Number 1: Jeff Buckley ‘Grace’ (1994)
Anyone who read my ‘Classic Americana Albums’ piece on this album won’t be at all surprised that I’ve included it here. Jeff Buckley’s voice is simply transportive and his lyrics are never to be forgotten. ‘Lover, You Should’ve Come Over’, with its third-person lyrics, is a sprawling seven-minute epic of a song. It’s the only full studio album Buckley would ever release, but it’s a damn fine one.

Author: Clint West

From buying my first record aged 10 and attending my first gig at 14, music has been a lifelong obsession. A proud native of Suffolk, I have lived in and around Manchester for the best part of 30 years. My idea of a perfect day would be a new record arriving in the post in the morning, watching Ipswich Town win in the afternoon followed by a gig and a pint with my mates at night,

6 thoughts on “AUK’s top 10 americana albums ever: Helen Jones”

  1. Helen, another excellent informed contribution to the best ever Americana alums debate. By the way, you nailed it with Townes, I much prefer him live than the studio.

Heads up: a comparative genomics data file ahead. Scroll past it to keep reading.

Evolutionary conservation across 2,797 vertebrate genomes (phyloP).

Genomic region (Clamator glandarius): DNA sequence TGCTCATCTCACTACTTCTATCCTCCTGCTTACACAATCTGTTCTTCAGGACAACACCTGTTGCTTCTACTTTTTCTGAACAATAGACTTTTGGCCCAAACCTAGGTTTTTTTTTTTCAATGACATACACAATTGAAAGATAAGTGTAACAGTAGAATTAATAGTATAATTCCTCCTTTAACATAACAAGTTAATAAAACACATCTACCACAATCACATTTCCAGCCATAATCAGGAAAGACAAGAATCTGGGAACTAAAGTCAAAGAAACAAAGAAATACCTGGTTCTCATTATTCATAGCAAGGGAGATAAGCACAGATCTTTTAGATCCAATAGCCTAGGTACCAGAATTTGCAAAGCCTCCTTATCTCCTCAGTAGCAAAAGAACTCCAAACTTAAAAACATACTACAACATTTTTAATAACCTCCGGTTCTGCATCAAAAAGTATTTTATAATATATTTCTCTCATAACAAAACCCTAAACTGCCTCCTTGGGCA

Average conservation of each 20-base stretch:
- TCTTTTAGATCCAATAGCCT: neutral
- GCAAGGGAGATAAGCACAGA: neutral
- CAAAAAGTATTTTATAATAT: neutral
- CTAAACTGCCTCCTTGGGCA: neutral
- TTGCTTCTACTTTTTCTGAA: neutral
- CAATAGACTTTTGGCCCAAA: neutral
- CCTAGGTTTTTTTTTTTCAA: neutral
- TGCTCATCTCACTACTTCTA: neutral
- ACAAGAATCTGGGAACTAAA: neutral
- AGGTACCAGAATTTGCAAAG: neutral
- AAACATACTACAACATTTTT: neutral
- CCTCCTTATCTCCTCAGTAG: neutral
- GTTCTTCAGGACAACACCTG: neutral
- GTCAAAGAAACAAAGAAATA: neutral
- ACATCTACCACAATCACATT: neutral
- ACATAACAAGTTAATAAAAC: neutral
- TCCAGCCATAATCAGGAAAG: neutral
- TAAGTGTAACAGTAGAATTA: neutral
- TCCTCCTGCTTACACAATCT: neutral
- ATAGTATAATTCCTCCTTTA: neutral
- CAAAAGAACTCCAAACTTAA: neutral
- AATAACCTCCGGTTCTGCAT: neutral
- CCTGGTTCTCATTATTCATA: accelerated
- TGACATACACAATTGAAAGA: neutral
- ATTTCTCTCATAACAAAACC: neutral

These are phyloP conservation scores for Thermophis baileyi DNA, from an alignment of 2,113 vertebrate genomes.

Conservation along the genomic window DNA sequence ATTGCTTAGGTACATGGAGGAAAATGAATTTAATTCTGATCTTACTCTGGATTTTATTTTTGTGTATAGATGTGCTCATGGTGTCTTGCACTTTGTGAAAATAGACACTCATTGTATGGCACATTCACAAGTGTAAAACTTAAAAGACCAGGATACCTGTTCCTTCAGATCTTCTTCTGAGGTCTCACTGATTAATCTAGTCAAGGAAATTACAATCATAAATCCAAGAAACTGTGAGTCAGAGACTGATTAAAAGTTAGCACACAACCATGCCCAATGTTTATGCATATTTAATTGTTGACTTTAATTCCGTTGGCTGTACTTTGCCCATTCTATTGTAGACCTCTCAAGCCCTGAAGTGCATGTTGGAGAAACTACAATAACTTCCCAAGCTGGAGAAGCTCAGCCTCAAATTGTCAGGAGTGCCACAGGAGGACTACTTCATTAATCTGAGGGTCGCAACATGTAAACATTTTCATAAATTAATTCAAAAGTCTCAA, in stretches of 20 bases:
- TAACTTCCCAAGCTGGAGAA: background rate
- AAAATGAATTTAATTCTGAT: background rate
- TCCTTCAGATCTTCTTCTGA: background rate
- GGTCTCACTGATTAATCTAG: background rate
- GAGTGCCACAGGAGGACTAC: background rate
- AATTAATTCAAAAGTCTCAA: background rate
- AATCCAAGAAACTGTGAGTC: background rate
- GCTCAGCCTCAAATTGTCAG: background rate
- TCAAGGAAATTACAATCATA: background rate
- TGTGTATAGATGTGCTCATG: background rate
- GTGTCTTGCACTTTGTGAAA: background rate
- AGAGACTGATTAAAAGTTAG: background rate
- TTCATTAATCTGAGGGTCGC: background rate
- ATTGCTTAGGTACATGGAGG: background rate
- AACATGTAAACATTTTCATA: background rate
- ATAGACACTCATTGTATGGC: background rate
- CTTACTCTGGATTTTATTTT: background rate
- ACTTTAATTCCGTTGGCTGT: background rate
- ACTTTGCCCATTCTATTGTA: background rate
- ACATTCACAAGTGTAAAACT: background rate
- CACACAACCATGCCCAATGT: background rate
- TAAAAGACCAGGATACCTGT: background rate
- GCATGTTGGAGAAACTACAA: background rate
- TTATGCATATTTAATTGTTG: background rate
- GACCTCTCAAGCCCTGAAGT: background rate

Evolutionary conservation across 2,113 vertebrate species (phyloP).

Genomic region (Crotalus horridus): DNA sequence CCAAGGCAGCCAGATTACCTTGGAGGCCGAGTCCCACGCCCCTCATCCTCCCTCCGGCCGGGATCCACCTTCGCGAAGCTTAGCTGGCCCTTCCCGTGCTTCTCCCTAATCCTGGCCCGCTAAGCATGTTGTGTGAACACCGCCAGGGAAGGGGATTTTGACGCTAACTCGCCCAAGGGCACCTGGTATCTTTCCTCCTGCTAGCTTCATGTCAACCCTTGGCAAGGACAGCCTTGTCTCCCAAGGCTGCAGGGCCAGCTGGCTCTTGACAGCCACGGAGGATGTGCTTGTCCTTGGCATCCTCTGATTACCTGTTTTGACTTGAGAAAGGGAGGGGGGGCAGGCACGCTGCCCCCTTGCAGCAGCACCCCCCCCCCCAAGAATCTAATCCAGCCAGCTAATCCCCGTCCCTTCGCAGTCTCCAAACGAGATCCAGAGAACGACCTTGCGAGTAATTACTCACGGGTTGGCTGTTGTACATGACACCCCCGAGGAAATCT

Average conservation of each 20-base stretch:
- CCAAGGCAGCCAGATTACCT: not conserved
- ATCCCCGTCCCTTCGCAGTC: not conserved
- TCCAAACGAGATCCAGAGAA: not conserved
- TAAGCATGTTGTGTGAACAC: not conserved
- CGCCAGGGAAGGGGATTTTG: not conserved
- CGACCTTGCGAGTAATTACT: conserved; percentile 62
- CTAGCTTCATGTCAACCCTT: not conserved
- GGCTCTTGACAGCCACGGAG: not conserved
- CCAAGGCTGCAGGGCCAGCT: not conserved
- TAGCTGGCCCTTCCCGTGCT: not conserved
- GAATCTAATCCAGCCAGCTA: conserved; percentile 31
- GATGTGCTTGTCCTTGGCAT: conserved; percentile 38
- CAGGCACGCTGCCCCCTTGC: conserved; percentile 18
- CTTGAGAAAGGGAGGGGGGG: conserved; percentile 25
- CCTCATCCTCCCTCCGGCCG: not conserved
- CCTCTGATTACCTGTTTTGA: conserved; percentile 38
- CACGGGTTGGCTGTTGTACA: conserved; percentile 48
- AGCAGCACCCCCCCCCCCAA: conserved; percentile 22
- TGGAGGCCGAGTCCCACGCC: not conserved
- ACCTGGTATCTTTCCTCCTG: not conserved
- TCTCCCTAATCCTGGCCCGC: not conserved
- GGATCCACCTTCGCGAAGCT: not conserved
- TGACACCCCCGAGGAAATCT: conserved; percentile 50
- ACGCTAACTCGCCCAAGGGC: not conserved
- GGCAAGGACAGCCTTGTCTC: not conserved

2. Helen is absoutely entitled to her opinion – and I like most of these records – but if Jeff Buckley’s Grace (a work of genius by the way) is Americana then the definition is stretched to the point where it becomes meaningless. Sure, it’s a broad church, roots music, and deifning it is half the fun but surely there has to be a limit to what we call Americana? I’ve listened to Grace thousands of times and find it moving, inspiring and fabulously emotional music but it never once occurred to me to put it in the same mental category as The Jayhawks or Johnny Cash or Gram Parsons. Of course it doesn’t matter at all and it could be I’m in a minority on this one. No critisim of Helen’s taste intended – she’s an excellent writer and this is a very good top ten.

    1. Hi Jon, we are not yet halfway through this process and there are a few notable omissions, including Uncle Tupelo. Keep watching this space, I suspect that there are a few names to be added before we are through.